It wasn't always so. At its inception, jazz was very much a popular music, rooted in dance, and designed to entertain rather than edify. Only through time did it evolve into a cultivated art form, the performance and appreciation of which requires considerable application and study. For those who know the tradition's ins and outs—who know when an improviser is paying homage to a renowned forebear with an apposite lick, and who can name a tune even before its melody has been stated—it is precisely that insider knowledge, and that knowledge of being an insider, that makes the music so addictive. Mastering the arcane mysteries of jazz provides a thrill as great as any in art, a thrill that is inextricably linked to the sense of self-validation such mastery affords. The French sociologist Pierre Bourdieu wrote a whole book, aptly titled Distinction, about how people use their tastes in music, art, and other aesthetic forms to advertise and valorize their own refinement and status. Bourdieu would have had a field day with modern jazz and its fans who proclaim their hipness and sophistication by waving the flag for an art form that does its best to exclude them.

Of course maintaining the fiction that being a jazz fan makes you special depends in part on maintaining the fiction that more accessible forms of music are mere pap. Hence the time-honored tradition of castigating jazz performers who presume to make their music more palatable to a general audience. In business circles, courting a broad spectrum of potential customers is known as "effective marketing." In jazz circles, it is known as "selling out." When Louis Armstrong became more widely known for mugging, jiving, and singing "Hello Dolly" than for blowing "Muskrat Ramble," he was accused of selling out. (Actually, he was accused of "Tomming," or pandering to crude white stereotypes of black folk—but that's another story.) When Miles Davis began playing with a wah-wah pedal and covering Cyndi Lauper tunes, he, too, was accused of selling out. Apparently, some of the greatest minds in the history of the music have sold out. On the other hand, it's hard not to detect a measure of perverse glee in the endless retellings of how Davis used to play with his back to his audience. There, God bless him, was a guy who was willing to tell his own fans to go fuck themselves.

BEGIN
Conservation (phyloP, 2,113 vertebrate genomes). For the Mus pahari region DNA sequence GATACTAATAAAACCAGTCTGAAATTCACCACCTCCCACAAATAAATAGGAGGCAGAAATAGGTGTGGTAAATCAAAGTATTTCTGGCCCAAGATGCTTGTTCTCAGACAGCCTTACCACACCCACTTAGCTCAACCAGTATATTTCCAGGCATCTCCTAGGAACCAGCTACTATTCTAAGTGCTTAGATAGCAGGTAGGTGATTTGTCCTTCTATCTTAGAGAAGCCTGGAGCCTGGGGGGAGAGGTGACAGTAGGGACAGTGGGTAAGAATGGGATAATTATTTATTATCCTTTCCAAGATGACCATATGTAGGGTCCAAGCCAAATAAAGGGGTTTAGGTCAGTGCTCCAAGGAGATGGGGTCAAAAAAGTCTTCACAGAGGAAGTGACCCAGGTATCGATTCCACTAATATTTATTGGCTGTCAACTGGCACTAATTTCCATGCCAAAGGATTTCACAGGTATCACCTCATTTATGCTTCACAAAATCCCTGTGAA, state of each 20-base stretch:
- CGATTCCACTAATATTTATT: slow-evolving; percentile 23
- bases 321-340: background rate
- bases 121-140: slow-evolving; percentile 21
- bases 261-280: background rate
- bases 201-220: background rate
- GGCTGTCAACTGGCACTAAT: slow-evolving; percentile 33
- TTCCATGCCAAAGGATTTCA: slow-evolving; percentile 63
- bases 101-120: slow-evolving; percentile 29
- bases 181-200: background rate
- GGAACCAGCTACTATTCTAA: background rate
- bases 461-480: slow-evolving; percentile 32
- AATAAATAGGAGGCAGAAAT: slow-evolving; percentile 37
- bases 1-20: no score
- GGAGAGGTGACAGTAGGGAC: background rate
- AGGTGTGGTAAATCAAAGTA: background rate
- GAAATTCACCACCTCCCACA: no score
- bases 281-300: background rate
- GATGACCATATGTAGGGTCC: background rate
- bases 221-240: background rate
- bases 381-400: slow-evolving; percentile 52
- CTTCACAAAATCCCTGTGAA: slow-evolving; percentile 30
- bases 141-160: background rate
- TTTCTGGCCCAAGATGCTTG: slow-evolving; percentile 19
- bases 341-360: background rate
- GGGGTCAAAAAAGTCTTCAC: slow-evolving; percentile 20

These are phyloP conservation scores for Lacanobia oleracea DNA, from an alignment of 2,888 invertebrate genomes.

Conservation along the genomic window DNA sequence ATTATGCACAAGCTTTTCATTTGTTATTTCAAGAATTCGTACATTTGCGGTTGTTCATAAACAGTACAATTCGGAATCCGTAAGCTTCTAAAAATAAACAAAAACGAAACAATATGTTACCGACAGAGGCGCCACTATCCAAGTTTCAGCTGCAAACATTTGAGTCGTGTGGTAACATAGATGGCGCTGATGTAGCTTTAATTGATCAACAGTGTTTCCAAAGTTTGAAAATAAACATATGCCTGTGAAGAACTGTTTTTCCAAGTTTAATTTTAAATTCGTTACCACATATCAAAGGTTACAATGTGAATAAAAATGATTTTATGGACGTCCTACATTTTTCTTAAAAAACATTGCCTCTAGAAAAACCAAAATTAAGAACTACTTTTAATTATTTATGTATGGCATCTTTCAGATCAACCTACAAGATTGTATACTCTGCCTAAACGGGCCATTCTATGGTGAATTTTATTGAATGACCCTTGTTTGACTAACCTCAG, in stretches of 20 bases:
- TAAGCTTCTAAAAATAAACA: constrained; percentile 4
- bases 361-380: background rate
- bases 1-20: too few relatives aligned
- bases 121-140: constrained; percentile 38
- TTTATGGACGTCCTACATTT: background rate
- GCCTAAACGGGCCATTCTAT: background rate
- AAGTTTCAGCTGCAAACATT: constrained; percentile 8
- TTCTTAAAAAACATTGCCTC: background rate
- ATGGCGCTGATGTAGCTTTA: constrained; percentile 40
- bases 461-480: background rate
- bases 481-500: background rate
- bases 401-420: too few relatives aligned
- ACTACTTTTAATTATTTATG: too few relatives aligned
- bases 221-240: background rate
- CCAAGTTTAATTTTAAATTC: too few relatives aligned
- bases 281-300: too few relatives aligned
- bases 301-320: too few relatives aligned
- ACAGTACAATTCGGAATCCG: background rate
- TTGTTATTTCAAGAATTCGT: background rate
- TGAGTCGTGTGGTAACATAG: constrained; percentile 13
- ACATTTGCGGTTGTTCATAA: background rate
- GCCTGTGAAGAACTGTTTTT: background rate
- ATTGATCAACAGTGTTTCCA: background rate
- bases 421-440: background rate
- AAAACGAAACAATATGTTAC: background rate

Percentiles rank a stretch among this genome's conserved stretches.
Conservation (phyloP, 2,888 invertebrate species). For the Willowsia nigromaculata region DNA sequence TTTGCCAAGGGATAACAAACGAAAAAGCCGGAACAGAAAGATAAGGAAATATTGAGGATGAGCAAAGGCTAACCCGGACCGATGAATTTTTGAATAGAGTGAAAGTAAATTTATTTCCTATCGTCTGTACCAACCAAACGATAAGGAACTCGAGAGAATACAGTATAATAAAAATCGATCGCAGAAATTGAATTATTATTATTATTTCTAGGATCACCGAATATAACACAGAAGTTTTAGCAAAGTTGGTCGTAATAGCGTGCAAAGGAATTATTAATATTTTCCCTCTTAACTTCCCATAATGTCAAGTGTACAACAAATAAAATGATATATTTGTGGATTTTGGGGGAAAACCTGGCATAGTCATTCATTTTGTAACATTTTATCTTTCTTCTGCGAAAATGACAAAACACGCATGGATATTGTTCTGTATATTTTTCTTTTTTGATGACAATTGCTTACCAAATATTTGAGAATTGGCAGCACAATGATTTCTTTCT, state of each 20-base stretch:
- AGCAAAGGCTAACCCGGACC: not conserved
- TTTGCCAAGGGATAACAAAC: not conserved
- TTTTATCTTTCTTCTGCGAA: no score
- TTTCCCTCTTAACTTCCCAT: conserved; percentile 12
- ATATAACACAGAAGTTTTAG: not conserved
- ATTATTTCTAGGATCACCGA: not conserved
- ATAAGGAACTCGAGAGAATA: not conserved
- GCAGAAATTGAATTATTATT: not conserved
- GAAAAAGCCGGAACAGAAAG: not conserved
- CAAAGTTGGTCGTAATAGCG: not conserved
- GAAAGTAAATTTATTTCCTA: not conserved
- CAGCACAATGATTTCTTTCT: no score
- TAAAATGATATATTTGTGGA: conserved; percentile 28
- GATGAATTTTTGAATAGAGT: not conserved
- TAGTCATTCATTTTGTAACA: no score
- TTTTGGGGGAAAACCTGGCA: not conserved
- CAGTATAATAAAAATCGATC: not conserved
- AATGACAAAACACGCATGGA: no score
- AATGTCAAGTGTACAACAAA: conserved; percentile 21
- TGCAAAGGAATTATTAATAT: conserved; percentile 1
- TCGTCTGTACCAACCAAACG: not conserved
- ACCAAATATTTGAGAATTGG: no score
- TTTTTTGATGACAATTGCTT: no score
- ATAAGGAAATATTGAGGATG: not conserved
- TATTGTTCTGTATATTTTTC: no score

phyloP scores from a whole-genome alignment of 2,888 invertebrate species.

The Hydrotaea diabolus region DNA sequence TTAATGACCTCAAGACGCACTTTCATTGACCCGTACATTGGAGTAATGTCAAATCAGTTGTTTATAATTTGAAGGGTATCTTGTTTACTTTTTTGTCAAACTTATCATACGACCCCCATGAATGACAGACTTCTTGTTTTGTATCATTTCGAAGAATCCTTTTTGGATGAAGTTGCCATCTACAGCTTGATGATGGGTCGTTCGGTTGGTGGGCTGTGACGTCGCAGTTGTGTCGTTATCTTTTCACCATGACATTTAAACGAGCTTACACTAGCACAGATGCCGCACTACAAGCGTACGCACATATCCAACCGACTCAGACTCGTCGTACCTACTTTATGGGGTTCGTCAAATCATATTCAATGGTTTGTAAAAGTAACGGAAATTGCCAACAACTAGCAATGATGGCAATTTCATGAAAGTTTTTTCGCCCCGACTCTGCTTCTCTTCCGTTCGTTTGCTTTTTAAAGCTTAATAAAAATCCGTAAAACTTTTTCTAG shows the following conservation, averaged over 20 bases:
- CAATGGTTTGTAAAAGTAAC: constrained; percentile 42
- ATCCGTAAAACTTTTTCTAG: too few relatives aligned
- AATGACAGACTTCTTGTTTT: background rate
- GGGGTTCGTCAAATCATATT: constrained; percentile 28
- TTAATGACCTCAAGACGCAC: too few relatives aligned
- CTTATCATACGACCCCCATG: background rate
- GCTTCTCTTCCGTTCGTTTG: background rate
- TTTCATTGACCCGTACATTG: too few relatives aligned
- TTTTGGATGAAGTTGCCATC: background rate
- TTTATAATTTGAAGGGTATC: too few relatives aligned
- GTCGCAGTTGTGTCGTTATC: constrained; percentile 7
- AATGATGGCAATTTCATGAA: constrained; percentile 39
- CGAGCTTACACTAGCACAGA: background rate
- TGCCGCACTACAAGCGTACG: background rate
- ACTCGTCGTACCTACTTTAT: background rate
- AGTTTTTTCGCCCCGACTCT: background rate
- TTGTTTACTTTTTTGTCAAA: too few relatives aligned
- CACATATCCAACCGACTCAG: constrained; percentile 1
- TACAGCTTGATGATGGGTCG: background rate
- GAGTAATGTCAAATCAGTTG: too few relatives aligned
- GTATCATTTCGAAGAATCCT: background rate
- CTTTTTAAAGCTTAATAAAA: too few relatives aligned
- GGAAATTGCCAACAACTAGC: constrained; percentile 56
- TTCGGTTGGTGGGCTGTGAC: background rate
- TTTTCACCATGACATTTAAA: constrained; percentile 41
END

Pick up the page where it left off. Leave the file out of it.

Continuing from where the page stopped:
Jazz musicians have internalized this Milesian posture to a striking degree, and in so doing have lost not only the willingness, but also the ability to make their music attractive to a broad audience—one composed of people who are neither equipped nor inclined to sit attentively while some stone-faced improviser spins chorus after chorus of deeply learned music. "What's a bit lost on our generation," says Tim Ries, a top-flight jazz saxophonist who also happens to tour with the Rolling Stones, "is the idea that when you're performing, you're putting on a show. And that doesn't mean you're selling out."

If jazz musicians and those who love them really want the music to thrive and grow, they'd do well to remember that most people do, indeed, want to be entertained. That doesn't necessarily mean disrobing in public, kicking soccer balls into the stands, or prancing around in tights. But it certainly doesn't mean turning your back to your audience, either. A little less Miles, a little more Rod, and the music just might have a future.


Copyright ©2006 Alexander Gelfand